Many governments finance public works projects through borrowing from Multilateral Development Banks. Tenders financed by international financial institutions such as the World Bank must be conducted pursuant to the organization’s procurement guidelines. The U.S. Commercial Service maintains Commercial Liaison Offices in each of the main Multilateral Development Banks, including the World Bank and the European Bank for Reconstruction and Development.
Requests for assistance regarding World Bank and EBRD tendering processes can be addressed to those liaison offices.
North Macedonia is in the process of acceding to the WTO’s Government Procurement Agreement (GPA).
U.S. companies bidding on Government tenders may also qualify for U.S. Government advocacy. A unit of the U.S. Commerce Department’s International Trade Administration, the Advocacy Center coordinates U.S. Government interagency advocacy efforts on behalf of U.S. exporters bidding on public sector contracts with international governments and government agencies. The Advocacy Center works closely with our network of the U.S. Commercial Service worldwide and inter-agency partners to ensure that exporters of U.S. products and services have the best possible chance of winning government contracts. Advocacy assistance can take many forms but often involves the U.S. Embassy or other U.S. Government agencies expressing support for the U.S. bidders directly to the foreign government. Consult Advocacy for Foreign Government Contracts for additional information.”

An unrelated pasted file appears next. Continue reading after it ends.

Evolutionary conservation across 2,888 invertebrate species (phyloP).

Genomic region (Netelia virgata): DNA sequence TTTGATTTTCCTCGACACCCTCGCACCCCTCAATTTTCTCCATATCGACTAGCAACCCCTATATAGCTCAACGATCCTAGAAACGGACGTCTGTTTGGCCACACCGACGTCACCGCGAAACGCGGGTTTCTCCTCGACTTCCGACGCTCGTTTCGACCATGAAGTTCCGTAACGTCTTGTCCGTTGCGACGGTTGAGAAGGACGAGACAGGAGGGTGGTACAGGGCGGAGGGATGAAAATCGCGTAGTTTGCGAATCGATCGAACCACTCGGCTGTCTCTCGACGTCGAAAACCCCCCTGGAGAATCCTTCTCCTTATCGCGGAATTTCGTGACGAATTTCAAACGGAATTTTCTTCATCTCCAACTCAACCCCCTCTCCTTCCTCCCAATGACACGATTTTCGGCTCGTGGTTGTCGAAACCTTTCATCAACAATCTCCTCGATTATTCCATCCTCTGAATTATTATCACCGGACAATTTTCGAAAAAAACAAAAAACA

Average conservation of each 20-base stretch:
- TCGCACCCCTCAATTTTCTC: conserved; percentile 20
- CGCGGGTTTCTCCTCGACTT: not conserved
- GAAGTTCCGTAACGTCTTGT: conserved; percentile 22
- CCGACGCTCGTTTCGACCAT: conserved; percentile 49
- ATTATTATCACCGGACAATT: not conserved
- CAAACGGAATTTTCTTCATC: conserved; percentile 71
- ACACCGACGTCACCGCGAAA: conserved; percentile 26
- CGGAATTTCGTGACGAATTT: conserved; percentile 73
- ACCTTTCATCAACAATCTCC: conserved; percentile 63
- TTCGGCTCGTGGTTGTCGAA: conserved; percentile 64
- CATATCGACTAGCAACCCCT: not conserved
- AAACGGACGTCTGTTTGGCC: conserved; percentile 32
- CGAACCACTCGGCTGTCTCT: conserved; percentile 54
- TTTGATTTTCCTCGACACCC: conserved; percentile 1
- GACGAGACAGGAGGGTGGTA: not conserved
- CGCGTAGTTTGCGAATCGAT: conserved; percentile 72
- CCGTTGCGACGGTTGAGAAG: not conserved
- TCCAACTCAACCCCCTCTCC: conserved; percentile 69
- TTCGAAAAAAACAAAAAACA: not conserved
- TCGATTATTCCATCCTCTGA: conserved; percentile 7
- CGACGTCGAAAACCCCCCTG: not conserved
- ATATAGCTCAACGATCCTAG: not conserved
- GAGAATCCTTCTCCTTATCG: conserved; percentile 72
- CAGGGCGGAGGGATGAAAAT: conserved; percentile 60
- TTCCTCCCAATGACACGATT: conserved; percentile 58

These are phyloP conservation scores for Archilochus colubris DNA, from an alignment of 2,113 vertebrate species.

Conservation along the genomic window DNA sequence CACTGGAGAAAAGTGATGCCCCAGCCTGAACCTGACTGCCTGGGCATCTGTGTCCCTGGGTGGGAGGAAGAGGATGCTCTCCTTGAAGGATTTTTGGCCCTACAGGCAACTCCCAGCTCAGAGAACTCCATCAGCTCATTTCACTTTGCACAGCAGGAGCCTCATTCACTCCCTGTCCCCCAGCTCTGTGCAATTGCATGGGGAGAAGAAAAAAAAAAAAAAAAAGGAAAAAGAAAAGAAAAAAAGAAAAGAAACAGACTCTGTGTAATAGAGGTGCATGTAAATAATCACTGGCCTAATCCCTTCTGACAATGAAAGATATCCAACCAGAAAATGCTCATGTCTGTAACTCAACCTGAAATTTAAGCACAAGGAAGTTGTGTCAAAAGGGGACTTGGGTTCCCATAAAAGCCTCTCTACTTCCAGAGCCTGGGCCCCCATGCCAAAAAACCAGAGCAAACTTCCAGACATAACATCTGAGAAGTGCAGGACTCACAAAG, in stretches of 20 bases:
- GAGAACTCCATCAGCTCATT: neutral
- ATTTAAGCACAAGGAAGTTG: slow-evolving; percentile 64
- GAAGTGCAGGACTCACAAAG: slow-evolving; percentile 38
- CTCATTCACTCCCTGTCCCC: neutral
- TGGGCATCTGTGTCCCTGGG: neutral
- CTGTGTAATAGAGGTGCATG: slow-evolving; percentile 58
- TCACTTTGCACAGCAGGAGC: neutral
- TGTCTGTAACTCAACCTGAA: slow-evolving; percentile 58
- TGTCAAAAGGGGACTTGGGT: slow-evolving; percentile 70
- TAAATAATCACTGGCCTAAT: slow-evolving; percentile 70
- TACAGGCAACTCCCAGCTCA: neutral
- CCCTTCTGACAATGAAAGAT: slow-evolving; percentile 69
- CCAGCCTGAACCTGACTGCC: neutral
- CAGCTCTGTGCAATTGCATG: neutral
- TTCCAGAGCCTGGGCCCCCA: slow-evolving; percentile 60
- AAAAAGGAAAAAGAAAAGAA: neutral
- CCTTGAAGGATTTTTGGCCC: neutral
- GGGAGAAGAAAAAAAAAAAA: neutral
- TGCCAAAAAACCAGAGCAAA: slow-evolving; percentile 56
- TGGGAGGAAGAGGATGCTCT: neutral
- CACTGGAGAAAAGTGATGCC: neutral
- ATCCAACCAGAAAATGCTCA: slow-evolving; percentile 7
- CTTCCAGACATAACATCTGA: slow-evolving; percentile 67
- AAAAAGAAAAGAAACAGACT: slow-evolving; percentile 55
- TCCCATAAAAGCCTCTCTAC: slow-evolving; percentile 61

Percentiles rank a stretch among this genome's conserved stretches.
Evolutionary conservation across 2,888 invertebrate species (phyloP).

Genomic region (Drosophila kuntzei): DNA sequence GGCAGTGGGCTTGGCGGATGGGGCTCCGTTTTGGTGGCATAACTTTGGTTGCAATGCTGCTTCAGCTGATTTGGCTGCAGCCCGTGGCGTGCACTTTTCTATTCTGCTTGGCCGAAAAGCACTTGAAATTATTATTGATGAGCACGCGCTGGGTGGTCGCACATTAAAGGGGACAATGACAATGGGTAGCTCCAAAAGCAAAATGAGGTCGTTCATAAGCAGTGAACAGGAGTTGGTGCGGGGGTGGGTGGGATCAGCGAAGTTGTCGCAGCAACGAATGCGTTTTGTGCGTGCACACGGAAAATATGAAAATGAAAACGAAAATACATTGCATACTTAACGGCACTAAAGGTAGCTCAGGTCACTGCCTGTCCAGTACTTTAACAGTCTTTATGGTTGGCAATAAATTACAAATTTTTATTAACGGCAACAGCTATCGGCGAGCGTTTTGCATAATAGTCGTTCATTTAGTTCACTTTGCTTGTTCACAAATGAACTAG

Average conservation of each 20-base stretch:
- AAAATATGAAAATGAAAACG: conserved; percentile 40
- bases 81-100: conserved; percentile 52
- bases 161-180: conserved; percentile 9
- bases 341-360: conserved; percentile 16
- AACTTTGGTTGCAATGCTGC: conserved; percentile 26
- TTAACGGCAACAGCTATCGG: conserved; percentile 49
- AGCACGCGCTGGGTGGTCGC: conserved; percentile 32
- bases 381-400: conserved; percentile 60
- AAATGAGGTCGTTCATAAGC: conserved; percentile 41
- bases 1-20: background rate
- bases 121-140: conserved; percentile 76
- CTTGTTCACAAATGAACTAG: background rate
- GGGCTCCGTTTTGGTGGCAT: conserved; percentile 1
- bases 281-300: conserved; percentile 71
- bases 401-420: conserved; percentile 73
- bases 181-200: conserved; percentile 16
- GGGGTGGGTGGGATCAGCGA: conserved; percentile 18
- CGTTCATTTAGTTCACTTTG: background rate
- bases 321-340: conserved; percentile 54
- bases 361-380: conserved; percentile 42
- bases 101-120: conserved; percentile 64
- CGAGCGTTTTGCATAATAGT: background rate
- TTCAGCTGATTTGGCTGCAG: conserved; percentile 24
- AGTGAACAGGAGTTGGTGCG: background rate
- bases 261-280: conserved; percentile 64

Financing of Projects
Financing and insurance for exports, investment, and development projects are possible through U.S. agencies such as the U.S. Trade and Development Agency (USTDA), the U.S. Export-Import Bank (EX-IM), the U.S. International Development Finance Corporation (DFC), the European Bank for Reconstruction and Development (EBRD), the International Bank for Reconstruction and Development (World Bank), the International Finance Corporation (IFC), the Multilateral Investment Guarantee Agency (MIGA), and the Southeast Europe Equity Fund (SEEF).
Most major project funding is achieved through co-financing agreements, especially for transportation, telecommunication, and energy projects.
Mltilateral Development Banks and Financing Government Sales. Price, payment terms, and financing can be a significant factor in winning a government contract. Many governments finance public works projects through borrowing from the Multilateral Development Banks (MDB). A helpful guide for working with the MDBs is the Guide to Doing Business with the Multilateral Development Banks (PDF). The U.S. Department of Commerce’s (USDOC) International Trade Administration (ITA) has a Foreign Commercial Service Officer stationed at each of the five different Multilateral Development Banks (MDBs): the African Development Bank; the Asian Development Bank; the European Bank for Reconstruction and Development; the Inter-American Development Bank; and the World Bank.
Learn more by contacting the:
-Commercial Liaison Office to the European Bank for Reconstruction and Development
-Commercial Liaison Office to the World Bank.